City senior living project is on track
VERGENNES — After a major hurdle cleared earlier this year and a few design changes made, groundbreaking on a $19 million downtown Vergennes eldercare project could occur as soon as early June, according to its owner-developers.
Vergennes Grand Senior Living, a major expansion and renovation of Vergennes Residential Care on the city green, will expand the existing 18-bed, 1820 property at 34 North St. to an interconnected 53-room, four-building care home capable of accommodating up to 82 seniors.
Owner Dan Hassan said he and wife and co-owner Rebecca Hassan — d.b.a. Grand Senior Living — are now putting the final touches on a complex financing package for 40,000 square feet of new construction, followed by renovation of the existing 10,000-square-foot building.
He said it is time-consuming because of involvement of a federal program, but is optimistic the process is near the finish line.
“Our goal is still to have this wrapped up by the end of May so that we can then proceed. Our original goal was an early-May groundbreaking,” Hassan said.
“We are probably off by a month, is my guess. But you are talking to a guy who has to be an eternal optimist here, and there is a lot of investment here, and a project everybody feels is too good not to happen. So given all of that, we’re certainly confident it’s going to happen.”
The Hassans are eldercare sector veterans and Charlotte residents who are the current owners of Vergennes Residential Care. They bought the business and original building in 2019 from Addison residents Barbara and Tim Buskey with this expansion in mind.
Their expansion plans include the neighboring 40 North St. property that still belongs to Don and Theresa Clark, the original Vergennes Residential Care owners dating back 50 years.
The Hassans will close a deal on that property before breaking ground on the larger project, and then 40 North will be demolished with a controlled burn that will allow area fire departments to gain valuable training (see related story on this page). A new structure will replace it.
The Hassans, as they have with their other properties in Vermont and New Hampshire, will cater in Vergennes to an elder clientele they refer to as the “forgotten middle” — those not on Medicaid, but who also cannot afford high-end retirement communities — as well as those who are eligible for federal benefits.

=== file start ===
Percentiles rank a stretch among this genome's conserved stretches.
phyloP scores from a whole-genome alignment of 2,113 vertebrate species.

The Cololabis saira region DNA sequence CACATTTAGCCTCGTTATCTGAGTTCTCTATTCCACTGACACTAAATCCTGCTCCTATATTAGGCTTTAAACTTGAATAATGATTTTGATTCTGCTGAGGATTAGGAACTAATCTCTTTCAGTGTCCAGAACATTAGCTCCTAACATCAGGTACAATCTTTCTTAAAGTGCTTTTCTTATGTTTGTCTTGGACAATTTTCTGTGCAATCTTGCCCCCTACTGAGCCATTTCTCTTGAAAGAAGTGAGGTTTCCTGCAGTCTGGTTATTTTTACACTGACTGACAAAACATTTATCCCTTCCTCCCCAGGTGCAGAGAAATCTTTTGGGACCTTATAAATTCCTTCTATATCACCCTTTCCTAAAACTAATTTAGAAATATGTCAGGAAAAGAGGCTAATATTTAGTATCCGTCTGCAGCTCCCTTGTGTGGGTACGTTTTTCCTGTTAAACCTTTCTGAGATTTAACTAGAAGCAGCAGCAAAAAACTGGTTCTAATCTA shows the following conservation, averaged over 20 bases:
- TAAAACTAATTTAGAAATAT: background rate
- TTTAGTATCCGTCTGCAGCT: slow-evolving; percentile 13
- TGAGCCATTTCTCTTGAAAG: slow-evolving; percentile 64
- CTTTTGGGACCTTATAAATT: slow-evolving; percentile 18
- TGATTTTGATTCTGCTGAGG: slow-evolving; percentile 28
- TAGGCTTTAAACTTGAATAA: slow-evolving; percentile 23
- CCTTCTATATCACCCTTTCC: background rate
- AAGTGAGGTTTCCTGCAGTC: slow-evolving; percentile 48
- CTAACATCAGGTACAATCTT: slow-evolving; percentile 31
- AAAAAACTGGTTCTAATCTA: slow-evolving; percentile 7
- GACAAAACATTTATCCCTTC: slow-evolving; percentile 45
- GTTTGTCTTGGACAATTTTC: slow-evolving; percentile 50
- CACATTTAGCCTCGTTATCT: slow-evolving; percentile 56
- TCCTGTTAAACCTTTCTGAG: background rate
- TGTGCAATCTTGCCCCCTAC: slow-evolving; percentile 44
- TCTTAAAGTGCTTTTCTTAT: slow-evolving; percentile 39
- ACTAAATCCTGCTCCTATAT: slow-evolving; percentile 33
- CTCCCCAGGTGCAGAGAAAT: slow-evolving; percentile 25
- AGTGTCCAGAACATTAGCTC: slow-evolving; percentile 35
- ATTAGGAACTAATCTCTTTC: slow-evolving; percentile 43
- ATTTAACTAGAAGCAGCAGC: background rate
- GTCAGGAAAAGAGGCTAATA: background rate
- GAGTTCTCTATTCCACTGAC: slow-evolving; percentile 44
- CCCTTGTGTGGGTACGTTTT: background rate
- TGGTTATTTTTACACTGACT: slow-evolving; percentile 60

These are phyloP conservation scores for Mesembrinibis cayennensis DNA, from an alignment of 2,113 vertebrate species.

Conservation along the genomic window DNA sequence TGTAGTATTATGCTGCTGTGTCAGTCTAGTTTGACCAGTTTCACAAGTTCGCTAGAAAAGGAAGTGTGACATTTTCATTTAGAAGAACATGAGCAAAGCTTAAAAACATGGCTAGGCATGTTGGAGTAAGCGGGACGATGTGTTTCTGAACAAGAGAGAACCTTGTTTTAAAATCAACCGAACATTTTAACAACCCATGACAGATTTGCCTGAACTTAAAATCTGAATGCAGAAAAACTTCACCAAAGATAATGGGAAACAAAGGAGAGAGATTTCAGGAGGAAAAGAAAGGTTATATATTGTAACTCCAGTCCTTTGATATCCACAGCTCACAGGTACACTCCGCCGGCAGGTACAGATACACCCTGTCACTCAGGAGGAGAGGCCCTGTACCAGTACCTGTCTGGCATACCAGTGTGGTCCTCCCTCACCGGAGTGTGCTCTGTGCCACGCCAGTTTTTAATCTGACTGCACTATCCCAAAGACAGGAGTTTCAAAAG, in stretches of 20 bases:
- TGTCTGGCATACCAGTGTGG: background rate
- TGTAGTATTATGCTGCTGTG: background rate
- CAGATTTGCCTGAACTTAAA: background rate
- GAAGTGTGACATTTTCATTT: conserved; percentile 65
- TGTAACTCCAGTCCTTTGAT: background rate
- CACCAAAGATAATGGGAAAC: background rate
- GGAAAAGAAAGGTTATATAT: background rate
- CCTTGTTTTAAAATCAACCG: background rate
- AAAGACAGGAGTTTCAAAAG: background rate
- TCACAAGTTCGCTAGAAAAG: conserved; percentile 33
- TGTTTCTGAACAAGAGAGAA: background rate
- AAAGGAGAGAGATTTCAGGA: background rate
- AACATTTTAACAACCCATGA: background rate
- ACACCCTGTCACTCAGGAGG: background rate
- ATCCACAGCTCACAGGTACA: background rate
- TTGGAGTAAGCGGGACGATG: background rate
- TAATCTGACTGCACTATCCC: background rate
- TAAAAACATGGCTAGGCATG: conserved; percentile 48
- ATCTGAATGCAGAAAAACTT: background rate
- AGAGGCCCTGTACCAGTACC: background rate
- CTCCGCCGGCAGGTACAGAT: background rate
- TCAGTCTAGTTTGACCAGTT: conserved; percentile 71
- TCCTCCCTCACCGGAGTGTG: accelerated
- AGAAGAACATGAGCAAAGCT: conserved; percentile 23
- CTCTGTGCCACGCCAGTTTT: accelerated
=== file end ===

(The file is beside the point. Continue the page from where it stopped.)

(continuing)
“We can rent (units) to either our low-income residents, who would be in the Medicaid waiver program, as we are now in Vergennes, or to private-pay residents, because we have been able to structure those rates close to each other,” Dan Hassan told the Independent last week.
One way they can do so, Hassan said, is not by sacrificing quality but by giving many units two bedrooms so that they can be shared by couples, people who agree to become roommates to control costs, or individual clients.
“We are targeting at putting out a product on the market that is every bit as nice as any of those you will find in the Burlington area or down in the Middlebury area,” Hassan said. “But what we have done is to create a flexible unit design.”
The proposal was almost universally popular in Vergennes. As well as providing needed housing for seniors, the Hassans’ project will boost their employee count from 18 to 48, creating more traffic for downtown shops and restaurants from workers — as well as residents’ visitors.
Business leaders and the Vergennes Partnership, as well as city officials, have all endorsed the Hassans’ project. According to estimates accepted by the city’s development review board, Vergennes Grand would add about $390,000 annually of civic and commercial revenue to Vergennes, including property taxes, water/sewer fees, and visitor and staff purchases at local businesses.
The city was also awarded a $181,000 grant based on the project’s completion. It would fund re-paving of the streets that surround the adjacent city green and the green’s sidewalks, plus pay for new park lighting.